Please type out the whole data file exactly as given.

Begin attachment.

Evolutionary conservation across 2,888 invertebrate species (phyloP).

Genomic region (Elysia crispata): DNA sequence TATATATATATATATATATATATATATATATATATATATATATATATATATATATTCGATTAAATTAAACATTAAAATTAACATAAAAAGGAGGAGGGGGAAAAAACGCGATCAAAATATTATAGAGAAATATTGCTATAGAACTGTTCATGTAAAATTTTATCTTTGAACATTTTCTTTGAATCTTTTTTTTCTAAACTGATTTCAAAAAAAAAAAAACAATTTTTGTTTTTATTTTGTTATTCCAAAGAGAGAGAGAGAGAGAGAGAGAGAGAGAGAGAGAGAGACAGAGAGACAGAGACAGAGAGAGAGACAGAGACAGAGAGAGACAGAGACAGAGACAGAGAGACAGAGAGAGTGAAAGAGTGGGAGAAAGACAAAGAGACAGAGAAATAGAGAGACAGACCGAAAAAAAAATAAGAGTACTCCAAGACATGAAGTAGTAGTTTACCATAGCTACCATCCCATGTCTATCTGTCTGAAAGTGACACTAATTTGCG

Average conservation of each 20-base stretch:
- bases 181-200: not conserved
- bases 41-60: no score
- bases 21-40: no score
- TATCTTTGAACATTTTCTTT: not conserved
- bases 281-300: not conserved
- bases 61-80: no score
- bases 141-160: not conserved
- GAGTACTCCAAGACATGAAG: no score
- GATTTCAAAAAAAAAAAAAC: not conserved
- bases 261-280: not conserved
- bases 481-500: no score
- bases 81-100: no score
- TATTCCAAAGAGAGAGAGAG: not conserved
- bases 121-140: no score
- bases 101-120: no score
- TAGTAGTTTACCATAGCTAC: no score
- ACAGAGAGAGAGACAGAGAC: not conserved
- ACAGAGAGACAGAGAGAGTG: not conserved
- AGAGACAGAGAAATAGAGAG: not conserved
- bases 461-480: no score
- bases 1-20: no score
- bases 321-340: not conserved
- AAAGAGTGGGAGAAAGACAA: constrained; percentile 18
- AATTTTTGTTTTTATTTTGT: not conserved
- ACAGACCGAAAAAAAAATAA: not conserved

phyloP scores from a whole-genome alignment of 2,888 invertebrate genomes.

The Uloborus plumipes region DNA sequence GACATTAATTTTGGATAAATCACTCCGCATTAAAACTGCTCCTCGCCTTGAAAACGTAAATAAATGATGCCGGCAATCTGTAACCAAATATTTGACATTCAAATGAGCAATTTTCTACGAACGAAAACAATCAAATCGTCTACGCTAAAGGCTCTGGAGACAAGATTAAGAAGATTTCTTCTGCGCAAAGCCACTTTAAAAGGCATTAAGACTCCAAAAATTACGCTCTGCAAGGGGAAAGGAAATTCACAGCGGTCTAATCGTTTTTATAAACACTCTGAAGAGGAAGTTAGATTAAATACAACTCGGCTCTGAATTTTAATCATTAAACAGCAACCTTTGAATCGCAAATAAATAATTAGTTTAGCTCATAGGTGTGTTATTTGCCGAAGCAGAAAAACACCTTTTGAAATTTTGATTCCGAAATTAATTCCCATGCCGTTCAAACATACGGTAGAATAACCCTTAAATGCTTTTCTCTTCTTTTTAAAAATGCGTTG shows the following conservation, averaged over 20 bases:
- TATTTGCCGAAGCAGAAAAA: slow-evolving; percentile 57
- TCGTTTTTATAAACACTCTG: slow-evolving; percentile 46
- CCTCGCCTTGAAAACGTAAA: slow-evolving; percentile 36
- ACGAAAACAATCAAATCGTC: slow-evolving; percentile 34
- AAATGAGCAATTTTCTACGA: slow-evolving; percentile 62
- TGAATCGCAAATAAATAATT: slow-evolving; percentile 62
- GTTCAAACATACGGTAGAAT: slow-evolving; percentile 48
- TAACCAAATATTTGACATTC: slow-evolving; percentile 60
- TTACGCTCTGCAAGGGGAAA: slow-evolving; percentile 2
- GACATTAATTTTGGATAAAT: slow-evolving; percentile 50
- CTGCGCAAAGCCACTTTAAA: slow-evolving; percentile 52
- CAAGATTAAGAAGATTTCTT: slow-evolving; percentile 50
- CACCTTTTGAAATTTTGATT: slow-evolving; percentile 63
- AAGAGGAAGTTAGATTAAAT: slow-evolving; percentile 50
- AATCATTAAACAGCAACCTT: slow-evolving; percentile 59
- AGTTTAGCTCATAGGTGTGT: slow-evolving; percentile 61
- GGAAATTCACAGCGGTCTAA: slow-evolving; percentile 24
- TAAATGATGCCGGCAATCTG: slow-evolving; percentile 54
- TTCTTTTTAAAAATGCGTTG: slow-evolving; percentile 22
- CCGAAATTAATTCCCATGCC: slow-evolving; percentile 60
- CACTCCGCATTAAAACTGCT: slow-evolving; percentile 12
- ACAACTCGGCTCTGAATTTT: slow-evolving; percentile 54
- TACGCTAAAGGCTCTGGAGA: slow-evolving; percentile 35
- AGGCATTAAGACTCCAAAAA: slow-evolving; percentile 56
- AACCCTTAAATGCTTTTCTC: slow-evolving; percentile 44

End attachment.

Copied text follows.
Evolutionary conservation across 2,888 invertebrate species (phyloP).

Genomic region (Elysia crispata): DNA sequence TATATATATATATATATATATATATATATATATATATATATATATATATATATATTCGATTAAATTAAACATTAAAATTAACATAAAAAGGAGGAGGGGGAAAAAACGCGATCAAAATATTATAGAGAAATATTGCTATAGAACTGTTCATGTAAAATTTTATCTTTGAACATTTTCTTTGAATCTTTTTTTTCTAAACTGATTTCAAAAAAAAAAAAACAATTTTTGTTTTTATTTTGTTATTCCAAAGAGAGAGAGAGAGAGAGAGAGAGAGAGAGAGAGAGAGACAGAGAGACAGAGACAGAGAGAGAGACAGAGACAGAGAGAGACAGAGACAGAGACAGAGAGACAGAGAGAGTGAAAGAGTGGGAGAAAGACAAAGAGACAGAGAAATAGAGAGACAGACCGAAAAAAAAATAAGAGTACTCCAAGACATGAAGTAGTAGTTTACCATAGCTACCATCCCATGTCTATCTGTCTGAAAGTGACACTAATTTGCG

Average conservation of each 20-base stretch:
- bases 181-200: not conserved
- bases 41-60: no score
- bases 21-40: no score
- TATCTTTGAACATTTTCTTT: not conserved
- bases 281-300: not conserved
- bases 61-80: no score
- bases 141-160: not conserved
- GAGTACTCCAAGACATGAAG: no score
- GATTTCAAAAAAAAAAAAAC: not conserved
- bases 261-280: not conserved
- bases 481-500: no score
- bases 81-100: no score
- TATTCCAAAGAGAGAGAGAG: not conserved
- bases 121-140: no score
- bases 101-120: no score
- TAGTAGTTTACCATAGCTAC: no score
- ACAGAGAGAGAGACAGAGAC: not conserved
- ACAGAGAGACAGAGAGAGTG: not conserved
- AGAGACAGAGAAATAGAGAG: not conserved
- bases 461-480: no score
- bases 1-20: no score
- bases 321-340: not conserved
- AAAGAGTGGGAGAAAGACAA: constrained; percentile 18
- AATTTTTGTTTTTATTTTGT: not conserved
- ACAGACCGAAAAAAAAATAA: not conserved

phyloP scores from a whole-genome alignment of 2,888 invertebrate genomes.

The Uloborus plumipes region DNA sequence GACATTAATTTTGGATAAATCACTCCGCATTAAAACTGCTCCTCGCCTTGAAAACGTAAATAAATGATGCCGGCAATCTGTAACCAAATATTTGACATTCAAATGAGCAATTTTCTACGAACGAAAACAATCAAATCGTCTACGCTAAAGGCTCTGGAGACAAGATTAAGAAGATTTCTTCTGCGCAAAGCCACTTTAAAAGGCATTAAGACTCCAAAAATTACGCTCTGCAAGGGGAAAGGAAATTCACAGCGGTCTAATCGTTTTTATAAACACTCTGAAGAGGAAGTTAGATTAAATACAACTCGGCTCTGAATTTTAATCATTAAACAGCAACCTTTGAATCGCAAATAAATAATTAGTTTAGCTCATAGGTGTGTTATTTGCCGAAGCAGAAAAACACCTTTTGAAATTTTGATTCCGAAATTAATTCCCATGCCGTTCAAACATACGGTAGAATAACCCTTAAATGCTTTTCTCTTCTTTTTAAAAATGCGTTG shows the following conservation, averaged over 20 bases:
- TATTTGCCGAAGCAGAAAAA: slow-evolving; percentile 57
- TCGTTTTTATAAACACTCTG: slow-evolving; percentile 46
- CCTCGCCTTGAAAACGTAAA: slow-evolving; percentile 36
- ACGAAAACAATCAAATCGTC: slow-evolving; percentile 34
- AAATGAGCAATTTTCTACGA: slow-evolving; percentile 62
- TGAATCGCAAATAAATAATT: slow-evolving; percentile 62
- GTTCAAACATACGGTAGAAT: slow-evolving; percentile 48
- TAACCAAATATTTGACATTC: slow-evolving; percentile 60
- TTACGCTCTGCAAGGGGAAA: slow-evolving; percentile 2
- GACATTAATTTTGGATAAAT: slow-evolving; percentile 50
- CTGCGCAAAGCCACTTTAAA: slow-evolving; percentile 52
- CAAGATTAAGAAGATTTCTT: slow-evolving; percentile 50
- CACCTTTTGAAATTTTGATT: slow-evolving; percentile 63
- AAGAGGAAGTTAGATTAAAT: slow-evolving; percentile 50
- AATCATTAAACAGCAACCTT: slow-evolving; percentile 59
- AGTTTAGCTCATAGGTGTGT: slow-evolving; percentile 61
- GGAAATTCACAGCGGTCTAA: slow-evolving; percentile 24
- TAAATGATGCCGGCAATCTG: slow-evolving; percentile 54
- TTCTTTTTAAAAATGCGTTG: slow-evolving; percentile 22
- CCGAAATTAATTCCCATGCC: slow-evolving; percentile 60
- CACTCCGCATTAAAACTGCT: slow-evolving; percentile 12
- ACAACTCGGCTCTGAATTTT: slow-evolving; percentile 54
- TACGCTAAAGGCTCTGGAGA: slow-evolving; percentile 35
- AGGCATTAAGACTCCAAAAA: slow-evolving; percentile 56
- AACCCTTAAATGCTTTTCTC: slow-evolving; percentile 44